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I'm wondering if there is any best practice for maintaining your source code under version control among different companies. In Open Source there is a maintainer, who receives patches, decides on them and applies them. But what about closed sourced projects where different companies get different workloads and just commit them to the trunk and branches? Is this maintainer concept applicable to a project on which multiple companies work on?

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Do you mean that several companies work on a same project? –  mouviciel Mar 19 '10 at 10:39
    
Yes, that's what I mean. –  lastcosmonaut Mar 19 '10 at 10:47
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Is there a single project manager for this project? If yes, this guy decides what patches to apply. If not, your problem seems more of organization than technical. –  mouviciel Mar 22 '10 at 14:09

4 Answers 4

You can choose from a wide range of version control systems. (Not only subversion) With the "versioning" concept you are safe that no one damages the project permanently. So there is no need for a manual approval process, especially when there are contracts for example between the participating companies.

I'd also set up a commit mailinglist so you have some kind of peer review of changes. So no changes can be done without anyone noticing them.

If applicable set up some kind of continous integration environment to keep the quality up.

I don't understand the question about the branches. The decision whether to use them or not is IMHO not depending on the fact that the commiters are employed in the same company or not.

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The commit mailinglist is an interesting thing. –  lastcosmonaut Mar 19 '10 at 10:59

Its really up to you to decide which workflow works best for the companies involved. Subversion has the ability to add permissions to your trunk and branches allowing you to lock down certain parts of your repository to people who are "trusted" with merge access to trunk. You'll need good communication amongst the companies. Using the open source Trac provides a wiki, integrated RSS feeds of the commits to the project and code browser.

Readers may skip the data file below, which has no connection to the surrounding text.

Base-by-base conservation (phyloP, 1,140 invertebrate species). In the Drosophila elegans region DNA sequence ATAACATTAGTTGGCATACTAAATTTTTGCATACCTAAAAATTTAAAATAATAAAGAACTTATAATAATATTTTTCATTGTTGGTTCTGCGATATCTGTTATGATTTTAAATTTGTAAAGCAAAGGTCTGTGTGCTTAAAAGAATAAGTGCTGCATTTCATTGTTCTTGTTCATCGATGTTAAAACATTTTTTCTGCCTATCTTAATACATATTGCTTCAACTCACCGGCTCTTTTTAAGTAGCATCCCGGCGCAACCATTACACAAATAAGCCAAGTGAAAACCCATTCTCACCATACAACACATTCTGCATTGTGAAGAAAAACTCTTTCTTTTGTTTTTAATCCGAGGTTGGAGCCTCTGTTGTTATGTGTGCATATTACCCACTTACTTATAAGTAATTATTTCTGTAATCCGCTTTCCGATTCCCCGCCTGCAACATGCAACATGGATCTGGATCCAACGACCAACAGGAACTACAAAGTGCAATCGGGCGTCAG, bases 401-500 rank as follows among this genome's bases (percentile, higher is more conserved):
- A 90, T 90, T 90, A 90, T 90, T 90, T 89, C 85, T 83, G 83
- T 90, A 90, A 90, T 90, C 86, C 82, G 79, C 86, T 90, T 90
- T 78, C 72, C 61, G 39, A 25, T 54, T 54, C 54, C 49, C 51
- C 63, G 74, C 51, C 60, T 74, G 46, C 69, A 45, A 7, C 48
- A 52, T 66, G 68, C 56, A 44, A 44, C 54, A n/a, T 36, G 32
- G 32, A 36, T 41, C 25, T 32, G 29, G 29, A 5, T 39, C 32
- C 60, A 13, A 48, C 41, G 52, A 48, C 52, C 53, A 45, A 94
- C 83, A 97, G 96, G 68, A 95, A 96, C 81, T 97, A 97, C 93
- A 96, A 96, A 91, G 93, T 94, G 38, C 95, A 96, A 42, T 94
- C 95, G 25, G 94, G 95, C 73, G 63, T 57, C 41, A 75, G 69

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Usually, each site works on its dedicated branch and can import the other remote site branch, to decide what to integrate in its own work.

But if a site need to work directly on the other site branch, one possible practice is the concept of branch membership which allows only one site at a time to work on a given branch.
(not sure it is possible with SVN though)

That allows for two remote site (with a large time shift) to work on the same task in a tightly integrated manner.

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My recommendation : subversion, with that configured you give away a url and then checkout, update, get things done and when you guess that the project is ready, snapshot and deliver.

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We are working with subversion. My question is about how to maintain your project among multiple companies. –  lastcosmonaut Mar 19 '10 at 10:46

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